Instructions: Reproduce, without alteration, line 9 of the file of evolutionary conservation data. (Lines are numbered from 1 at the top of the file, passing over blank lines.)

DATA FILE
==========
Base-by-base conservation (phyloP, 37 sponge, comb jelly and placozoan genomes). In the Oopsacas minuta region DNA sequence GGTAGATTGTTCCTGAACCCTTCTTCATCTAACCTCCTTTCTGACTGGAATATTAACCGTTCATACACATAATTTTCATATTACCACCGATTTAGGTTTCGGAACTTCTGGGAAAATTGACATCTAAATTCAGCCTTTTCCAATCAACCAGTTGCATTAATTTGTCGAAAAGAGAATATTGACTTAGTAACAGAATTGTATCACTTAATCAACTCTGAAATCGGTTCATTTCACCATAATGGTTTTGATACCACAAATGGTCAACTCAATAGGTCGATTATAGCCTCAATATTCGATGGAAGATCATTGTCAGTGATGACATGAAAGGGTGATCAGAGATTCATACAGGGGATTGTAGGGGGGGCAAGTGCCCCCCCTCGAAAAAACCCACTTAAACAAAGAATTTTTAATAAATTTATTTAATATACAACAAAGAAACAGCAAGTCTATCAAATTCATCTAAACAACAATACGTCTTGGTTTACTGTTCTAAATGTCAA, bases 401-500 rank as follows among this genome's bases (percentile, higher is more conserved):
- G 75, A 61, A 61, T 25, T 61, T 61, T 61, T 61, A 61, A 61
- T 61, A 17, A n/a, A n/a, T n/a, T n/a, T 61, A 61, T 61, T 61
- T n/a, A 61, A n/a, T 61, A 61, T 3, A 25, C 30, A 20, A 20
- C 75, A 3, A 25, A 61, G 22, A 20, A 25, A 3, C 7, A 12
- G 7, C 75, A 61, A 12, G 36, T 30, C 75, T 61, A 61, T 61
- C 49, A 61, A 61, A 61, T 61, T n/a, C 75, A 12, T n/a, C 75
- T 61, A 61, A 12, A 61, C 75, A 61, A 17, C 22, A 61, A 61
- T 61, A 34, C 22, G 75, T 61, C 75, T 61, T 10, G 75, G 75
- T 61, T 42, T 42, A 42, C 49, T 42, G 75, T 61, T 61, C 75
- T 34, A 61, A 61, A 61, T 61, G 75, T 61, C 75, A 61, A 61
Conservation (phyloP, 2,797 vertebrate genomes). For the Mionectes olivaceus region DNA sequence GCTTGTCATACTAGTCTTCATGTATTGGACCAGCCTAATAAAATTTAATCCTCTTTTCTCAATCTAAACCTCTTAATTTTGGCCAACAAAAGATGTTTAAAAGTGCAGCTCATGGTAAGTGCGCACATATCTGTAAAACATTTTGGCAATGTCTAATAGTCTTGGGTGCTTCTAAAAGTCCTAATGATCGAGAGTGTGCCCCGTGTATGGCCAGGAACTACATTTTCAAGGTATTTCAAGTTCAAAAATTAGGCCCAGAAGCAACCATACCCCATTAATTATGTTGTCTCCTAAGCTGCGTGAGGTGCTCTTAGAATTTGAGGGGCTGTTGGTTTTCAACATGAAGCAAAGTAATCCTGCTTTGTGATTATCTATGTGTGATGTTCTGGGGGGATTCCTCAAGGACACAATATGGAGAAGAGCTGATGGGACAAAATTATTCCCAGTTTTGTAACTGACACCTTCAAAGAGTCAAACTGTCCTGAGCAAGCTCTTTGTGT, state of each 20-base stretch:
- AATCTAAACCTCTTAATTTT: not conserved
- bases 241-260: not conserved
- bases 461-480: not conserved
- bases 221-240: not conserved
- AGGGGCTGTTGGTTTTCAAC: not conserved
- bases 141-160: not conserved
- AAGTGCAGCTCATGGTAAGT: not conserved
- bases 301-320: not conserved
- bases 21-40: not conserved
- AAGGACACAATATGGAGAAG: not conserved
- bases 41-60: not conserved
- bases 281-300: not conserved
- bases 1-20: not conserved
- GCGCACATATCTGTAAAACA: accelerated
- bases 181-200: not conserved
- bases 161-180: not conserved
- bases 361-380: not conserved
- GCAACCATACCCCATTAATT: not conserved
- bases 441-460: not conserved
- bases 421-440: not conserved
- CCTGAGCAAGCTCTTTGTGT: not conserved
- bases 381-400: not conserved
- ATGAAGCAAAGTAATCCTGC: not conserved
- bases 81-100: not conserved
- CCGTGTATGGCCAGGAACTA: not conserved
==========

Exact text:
- T 61, A 34, C 22, G 75, T 61, C 75, T 61, T 10, G 75, G 75